What started off as a trickle has quickly developed into a steady flow of politicians leaving office ahead of the UK general election.

Many of them are women from across the political spectrum.

High profile, household names, including former ministers Amber Rudd and Nicky Morgan, are stepping down citing online abuse and threats against them and their families as a major factor in their decision.

Joining them are the Liberal Democrats Heidi Allen, Independent Justine Greening and Labour's Gloria De Piero among many others.

More than 20 women have said they won't be running in next month's election.

A growing concern over death and rape threats, and racist abuse, are some of the reasons senior female politicians don't want to return to parliament.

In her resignation letter, former Culture Secretary Nicky Morgan said: "The clear impact on my family and the other sacrifices involved, and the abuse for, doing the job of a modern MP can only be justified if, ultimately, parliament does what it is supposed to do."  

Ms Morgan said that the abuse MPs receive has "contributed" to the decision but was not the main deciding factor about why she is stepping down.

Brexit has been blamed for the toxic political atmosphere, and on the streets MPs have been dealing with an increasingly hostile and weary public who want an end to the political chaos.

The exodus of experienced female MPs has been described as "alarming" by groups campaigning for equality in parliament.

"It’s tragic that the online abuse is stopping some female candidates from running in the election,"’ said Frances Scott of 50:50 Parliament, a group campaigning for a gender-balanced parliament.

"The online threats can be extremely personal and violent in nature," Ms Scott told RTÉ News. 

"Women have received death threats, threats of rape, there's also been threats made to family, children, close relatives and fathers. It's frightening."

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On a chilly, but sunny afternoon in north London, two female MP candidates gingerly make their way along the Holloway Road.

They cautiously approach members of the public, politely inquiring if they have two minutes to chat about the election issues in their constituencies in Islington.

The two Green Party candidates prefer to campaign in groups in daylight because it is safer than going out alone on the cold winter nights.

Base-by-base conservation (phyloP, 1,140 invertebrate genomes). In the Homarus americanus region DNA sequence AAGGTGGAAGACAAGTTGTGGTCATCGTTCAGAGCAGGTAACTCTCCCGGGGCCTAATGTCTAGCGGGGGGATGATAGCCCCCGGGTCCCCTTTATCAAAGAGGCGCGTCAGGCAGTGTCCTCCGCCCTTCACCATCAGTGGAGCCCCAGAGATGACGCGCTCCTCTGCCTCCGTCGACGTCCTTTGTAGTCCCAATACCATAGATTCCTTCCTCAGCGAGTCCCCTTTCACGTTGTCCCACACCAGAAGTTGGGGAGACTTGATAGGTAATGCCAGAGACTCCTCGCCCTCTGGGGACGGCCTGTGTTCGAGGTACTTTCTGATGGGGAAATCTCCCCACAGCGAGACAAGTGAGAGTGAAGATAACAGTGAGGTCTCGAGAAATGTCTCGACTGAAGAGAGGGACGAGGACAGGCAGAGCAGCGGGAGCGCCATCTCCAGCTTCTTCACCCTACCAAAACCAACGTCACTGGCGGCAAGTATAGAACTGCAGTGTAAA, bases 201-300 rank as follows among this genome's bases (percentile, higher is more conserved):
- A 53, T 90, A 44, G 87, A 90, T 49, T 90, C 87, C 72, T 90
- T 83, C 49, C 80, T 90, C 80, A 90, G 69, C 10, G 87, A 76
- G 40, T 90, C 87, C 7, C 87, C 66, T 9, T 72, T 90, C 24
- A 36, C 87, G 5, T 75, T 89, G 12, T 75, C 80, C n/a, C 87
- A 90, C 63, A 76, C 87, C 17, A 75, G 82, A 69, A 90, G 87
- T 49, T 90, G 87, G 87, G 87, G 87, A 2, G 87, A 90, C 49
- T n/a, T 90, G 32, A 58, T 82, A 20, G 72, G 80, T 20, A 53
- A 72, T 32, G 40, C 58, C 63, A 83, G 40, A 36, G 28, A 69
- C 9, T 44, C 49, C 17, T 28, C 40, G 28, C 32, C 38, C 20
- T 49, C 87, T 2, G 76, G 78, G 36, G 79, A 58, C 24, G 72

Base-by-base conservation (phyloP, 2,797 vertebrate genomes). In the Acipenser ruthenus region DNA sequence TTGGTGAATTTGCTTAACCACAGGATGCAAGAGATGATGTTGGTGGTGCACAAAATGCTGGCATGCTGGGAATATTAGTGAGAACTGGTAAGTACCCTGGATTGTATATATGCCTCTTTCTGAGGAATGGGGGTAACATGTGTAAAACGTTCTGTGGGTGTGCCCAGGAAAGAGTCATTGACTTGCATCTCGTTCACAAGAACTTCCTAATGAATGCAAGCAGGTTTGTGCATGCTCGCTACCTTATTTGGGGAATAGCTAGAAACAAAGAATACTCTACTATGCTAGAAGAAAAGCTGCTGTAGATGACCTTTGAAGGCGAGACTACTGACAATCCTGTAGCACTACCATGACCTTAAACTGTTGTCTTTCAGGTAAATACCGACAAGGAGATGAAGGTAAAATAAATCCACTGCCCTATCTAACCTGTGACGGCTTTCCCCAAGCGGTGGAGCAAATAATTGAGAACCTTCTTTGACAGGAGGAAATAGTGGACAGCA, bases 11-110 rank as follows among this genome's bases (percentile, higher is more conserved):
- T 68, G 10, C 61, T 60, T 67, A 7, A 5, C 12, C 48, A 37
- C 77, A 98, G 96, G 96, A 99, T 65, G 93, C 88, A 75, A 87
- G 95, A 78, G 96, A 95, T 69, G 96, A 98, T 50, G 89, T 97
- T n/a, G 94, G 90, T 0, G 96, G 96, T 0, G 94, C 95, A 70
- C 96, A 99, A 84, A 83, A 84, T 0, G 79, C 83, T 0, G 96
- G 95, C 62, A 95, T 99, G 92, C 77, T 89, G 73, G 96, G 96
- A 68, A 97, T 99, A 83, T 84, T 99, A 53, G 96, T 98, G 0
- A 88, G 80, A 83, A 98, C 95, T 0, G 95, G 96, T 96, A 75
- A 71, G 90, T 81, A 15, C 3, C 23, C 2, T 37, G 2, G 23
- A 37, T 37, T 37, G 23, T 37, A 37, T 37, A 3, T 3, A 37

Deciding when to campaign has become a major factor for female candidates running in the general election because online abuse is making many candidates "fearful and tearful" according to one female MP in parliament.

"Our public debate has been so distorted and degraded and I'd be lying if I said I wasn't concerned about being a woman and putting myself forward," said Talia Hussain, a Green Party candidate in Islington South.

"We are organising our campaigning around weekends and afternoons so that we can be out in daylight and make sure that we are all in groups. It's something we have to work around unfortunately," Ms Hussain said on the campaign trail.

A recent study carried out for the Commons' Women and Equalities Committee found that online abuse is putting women off standing for election.

Two-thirds of female MPs (65%) said that progress on tackling violence against women in politics - including online abuse - impacted their willingness to stand for re-election, compared to one in four (24%) male MPs.

"Evidence shows that women MPs get three times as much abuse as men and it is of a personal nature," according to Ms Scott.

Rights groups say that the social media giants need to do more to tackle the online trolls. 

"Facebook and Twitter need to ensure that the posts are not of a violent nature because it is undermining democracy," Ms Scott explained.

208 female MPs were elected in the last general election setting a new record.

The fear is that many of the modest gains made during the last campaign are being undone because of the culture of fear generated by online abuse.

"There's a kind of misogynistic undertone from a very few people," said Caroline Russell, a Green Party candidate running against Jeremy Corbyn in the Islington North constituency. 

"It can be a bit draining when all your mentions on Twitter are full of abusive messages. I don't let myself get drawn into the nastiness and anger," Ms Russell said as she campaigned for votes.

More than 30% of those leaving parliament ahead of the election are female politicians.

"It's really important that women are supported to stand and that parties understand the unique pressures on women," said Ms Russell.

All the political parties have pledged to stop the online abuse targeting not just women, but also minority ethic and LGBTQ candidates.

The aim is to make political life easier so political parties can attract the next generation to replace the long-standing, experienced female MPs deserting the House of Commons.